2nd Place: 2014 Chevy Silverado/GMC Sierra
Like Toyota, General Motors rolled out a new truck for 2014, though unlike the big T, the General’s duo, consisting of the Chevy Silverado and GMC Sierra, feature a new trio of powertrains. All three use cylinder deactivation, direct injection and variable valve timing, helping these trucks save fuel.
Fuel economy for GM’s trucks are on par with Ford, and edged out Ram’s big Hemi by a decent margin. But the fuel numbers do come with a price: torque.
GM offers only up to a 3.73:1 rear end, though most trucks will likely leave the lot with a 3.55:1 or a 3.08:1 considering that the big ratio only comes with the max towing package. Don’t get us wrong, with the 3.55 axle the truck handled our 6,000 pound trailer, but at times when climbing hills it felt a little over matched.
Compared directly to ever other brand’s volume engine, the General’s 5.3-liter simply isn’t the strongest. The same is not true of the 6.2-liter engine, however, which offers heaps of power and performance and a great exhaust note.
SEE ALSO: 2014 Chevy Silverado Review – Video
The fuel economy numbers tell a great story for the 6.2 as well, with this big motor achieving only about 1 MPG worse than the 5.3-liter in every area, empty, towing and loaded.
Dynamically, the Chevy and GMC are very comfortable trucks, and provide the smoothest, quietest ride out of the bunch. Nicely weighted steering and a flat, solid chassis make for a confident feeling.
Some very usable features have been built into the interior of GM’s new trucks, from USB charging ports to a 12V three-prong plug, making this the ergonomic front runner in the group for sure. The placement of the trailer brake controller is an example of how GM redesigned its trucks with layout in mind, moving the small pinch-controls up to the left of the steering wheel, an easy place to get to in an emergency.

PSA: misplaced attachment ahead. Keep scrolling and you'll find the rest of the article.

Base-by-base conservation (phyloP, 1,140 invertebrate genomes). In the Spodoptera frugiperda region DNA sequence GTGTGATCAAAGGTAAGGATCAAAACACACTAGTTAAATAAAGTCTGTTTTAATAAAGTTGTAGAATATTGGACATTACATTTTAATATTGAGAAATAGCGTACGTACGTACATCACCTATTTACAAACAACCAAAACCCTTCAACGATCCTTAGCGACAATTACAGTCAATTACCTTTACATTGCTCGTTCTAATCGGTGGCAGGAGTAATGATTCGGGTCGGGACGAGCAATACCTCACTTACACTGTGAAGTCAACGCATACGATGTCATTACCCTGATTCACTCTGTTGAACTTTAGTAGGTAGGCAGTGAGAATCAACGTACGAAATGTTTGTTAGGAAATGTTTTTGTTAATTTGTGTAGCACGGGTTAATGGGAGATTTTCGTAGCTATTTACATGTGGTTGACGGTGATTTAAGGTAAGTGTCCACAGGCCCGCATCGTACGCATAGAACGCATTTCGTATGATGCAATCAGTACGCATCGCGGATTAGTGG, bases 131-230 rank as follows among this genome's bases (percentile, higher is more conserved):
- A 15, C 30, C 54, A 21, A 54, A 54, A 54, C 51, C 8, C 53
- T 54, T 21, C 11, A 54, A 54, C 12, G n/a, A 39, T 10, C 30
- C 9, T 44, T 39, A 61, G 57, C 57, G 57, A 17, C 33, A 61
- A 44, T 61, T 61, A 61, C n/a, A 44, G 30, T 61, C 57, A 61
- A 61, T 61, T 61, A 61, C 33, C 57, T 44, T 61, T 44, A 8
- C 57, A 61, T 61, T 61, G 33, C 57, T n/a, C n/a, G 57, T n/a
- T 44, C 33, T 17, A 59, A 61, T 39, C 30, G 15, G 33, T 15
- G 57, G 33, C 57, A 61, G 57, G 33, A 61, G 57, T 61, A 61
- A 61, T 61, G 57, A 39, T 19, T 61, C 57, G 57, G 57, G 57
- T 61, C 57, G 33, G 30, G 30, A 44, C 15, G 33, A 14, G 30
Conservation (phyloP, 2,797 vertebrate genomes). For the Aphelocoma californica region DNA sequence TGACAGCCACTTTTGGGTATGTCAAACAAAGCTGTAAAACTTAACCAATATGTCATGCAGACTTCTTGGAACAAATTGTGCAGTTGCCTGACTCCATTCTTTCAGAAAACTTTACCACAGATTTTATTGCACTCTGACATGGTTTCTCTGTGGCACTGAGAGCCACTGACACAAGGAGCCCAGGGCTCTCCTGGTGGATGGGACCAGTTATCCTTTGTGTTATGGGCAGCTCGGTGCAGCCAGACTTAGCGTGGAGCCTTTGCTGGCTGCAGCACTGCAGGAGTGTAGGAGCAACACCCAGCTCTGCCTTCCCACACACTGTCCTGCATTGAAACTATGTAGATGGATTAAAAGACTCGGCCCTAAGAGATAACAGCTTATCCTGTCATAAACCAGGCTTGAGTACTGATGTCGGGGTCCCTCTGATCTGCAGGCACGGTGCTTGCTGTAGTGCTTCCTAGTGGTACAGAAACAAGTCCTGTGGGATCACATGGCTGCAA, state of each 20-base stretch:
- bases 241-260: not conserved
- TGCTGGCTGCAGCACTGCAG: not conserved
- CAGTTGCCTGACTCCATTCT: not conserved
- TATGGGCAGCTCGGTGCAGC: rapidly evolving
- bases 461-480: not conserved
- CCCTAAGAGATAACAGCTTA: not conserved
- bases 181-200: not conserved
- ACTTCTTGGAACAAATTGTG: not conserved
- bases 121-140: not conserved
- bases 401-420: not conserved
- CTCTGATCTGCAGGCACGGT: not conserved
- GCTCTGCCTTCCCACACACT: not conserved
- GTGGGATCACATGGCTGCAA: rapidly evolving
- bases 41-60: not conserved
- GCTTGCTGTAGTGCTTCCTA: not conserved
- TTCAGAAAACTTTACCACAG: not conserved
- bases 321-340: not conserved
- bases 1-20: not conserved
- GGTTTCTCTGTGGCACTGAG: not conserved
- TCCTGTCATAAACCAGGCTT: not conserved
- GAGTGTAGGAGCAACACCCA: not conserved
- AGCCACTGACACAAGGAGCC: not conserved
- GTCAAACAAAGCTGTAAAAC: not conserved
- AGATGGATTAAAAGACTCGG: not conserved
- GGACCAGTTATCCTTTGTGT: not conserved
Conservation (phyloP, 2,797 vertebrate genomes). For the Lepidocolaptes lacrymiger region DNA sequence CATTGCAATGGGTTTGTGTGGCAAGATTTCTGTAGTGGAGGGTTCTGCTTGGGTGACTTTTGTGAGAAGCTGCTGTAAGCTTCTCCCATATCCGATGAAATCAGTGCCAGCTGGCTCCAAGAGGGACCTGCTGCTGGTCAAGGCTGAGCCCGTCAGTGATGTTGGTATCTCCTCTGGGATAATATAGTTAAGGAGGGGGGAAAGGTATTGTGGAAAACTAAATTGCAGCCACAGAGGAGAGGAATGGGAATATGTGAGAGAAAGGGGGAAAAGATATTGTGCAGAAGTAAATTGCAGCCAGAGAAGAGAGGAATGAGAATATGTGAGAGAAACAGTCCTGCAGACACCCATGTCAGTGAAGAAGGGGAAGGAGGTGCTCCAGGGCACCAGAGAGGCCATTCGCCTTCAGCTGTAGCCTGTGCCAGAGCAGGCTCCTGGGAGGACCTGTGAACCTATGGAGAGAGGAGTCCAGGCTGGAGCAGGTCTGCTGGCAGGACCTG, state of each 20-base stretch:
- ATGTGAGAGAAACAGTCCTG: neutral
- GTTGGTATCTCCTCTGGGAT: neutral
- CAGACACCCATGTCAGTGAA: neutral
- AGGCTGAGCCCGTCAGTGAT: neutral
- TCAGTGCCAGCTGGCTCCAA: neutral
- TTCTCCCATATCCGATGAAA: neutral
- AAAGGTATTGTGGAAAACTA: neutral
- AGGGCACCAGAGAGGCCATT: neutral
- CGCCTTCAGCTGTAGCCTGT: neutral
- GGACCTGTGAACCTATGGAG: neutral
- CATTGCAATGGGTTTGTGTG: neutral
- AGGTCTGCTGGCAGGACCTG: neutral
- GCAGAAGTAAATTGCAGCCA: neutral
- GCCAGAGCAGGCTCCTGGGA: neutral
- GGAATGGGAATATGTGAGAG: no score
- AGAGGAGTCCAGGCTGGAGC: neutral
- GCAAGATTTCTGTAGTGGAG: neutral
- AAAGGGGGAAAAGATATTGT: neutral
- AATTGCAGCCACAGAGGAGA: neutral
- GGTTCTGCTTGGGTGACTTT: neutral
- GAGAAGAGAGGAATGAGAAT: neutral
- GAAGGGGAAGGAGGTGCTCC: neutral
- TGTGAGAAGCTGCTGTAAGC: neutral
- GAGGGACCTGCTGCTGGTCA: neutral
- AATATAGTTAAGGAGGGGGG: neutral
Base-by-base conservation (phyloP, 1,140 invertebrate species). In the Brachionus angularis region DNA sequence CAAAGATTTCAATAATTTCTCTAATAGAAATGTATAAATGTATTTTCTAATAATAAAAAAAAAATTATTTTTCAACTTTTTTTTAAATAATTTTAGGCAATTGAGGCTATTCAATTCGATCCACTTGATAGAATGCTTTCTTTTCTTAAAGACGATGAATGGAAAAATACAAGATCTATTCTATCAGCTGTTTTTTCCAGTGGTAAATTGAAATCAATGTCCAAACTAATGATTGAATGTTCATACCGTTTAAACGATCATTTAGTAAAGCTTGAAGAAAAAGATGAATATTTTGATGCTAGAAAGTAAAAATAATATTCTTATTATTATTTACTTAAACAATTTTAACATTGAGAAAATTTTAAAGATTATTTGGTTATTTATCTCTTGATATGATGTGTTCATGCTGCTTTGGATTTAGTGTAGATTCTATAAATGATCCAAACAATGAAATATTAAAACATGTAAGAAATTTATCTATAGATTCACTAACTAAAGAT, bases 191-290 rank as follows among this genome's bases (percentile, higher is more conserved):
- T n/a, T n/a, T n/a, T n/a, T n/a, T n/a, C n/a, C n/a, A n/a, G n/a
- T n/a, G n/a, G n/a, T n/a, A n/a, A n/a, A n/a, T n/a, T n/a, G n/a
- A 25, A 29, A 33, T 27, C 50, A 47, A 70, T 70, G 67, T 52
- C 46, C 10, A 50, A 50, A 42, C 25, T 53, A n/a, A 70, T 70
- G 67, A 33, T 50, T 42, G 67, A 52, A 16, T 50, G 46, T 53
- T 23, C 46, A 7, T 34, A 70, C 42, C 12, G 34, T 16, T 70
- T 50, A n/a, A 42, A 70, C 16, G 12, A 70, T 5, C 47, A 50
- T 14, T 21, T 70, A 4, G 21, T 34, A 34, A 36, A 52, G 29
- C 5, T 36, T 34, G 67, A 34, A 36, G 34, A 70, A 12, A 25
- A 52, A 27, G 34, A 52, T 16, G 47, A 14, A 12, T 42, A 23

When it comes to the back end of this truck, trailer hookups offered no issues. The new bumper-integrated bed step is a great feature, offering less hassle than Ford’s bed step, though the Ford step is still an easier way to climb into the bed.
New tie-down hooks have been added to the bed, which now features eight in total; four located low and four up high. New LED lights have also been added out back, helping to work with the truck at night.
SEE ALSO: GMC Sierra Review – Video
Overall, the new Chevy Silverado and GMC Sierra offer a great interior and flat response when trailering and hauling. The small rear-end axle ratios mean that the torque off the line can sometimes feel a little lackluster, but the trade off, and the gamble GM is taking, is that fuel economy will be more important to the consumer.
1. Three engines are offered: a 4.3L V6, a 5.3L V8 and a 6.2L V8 all with direct injection, cylinder deactivation and variable valve timing.
2. The volume 5.3L makes 355 and 383 lb-ft of torque with a 16 MPG city and 22 MPG highway rating on 4×4 models.
3. Max tow rating for the 5.3L is an industry best 11,500 lbs when properly equipped.
4. Starting at $24,585, models like out LTZ tester ring in at over $50,000.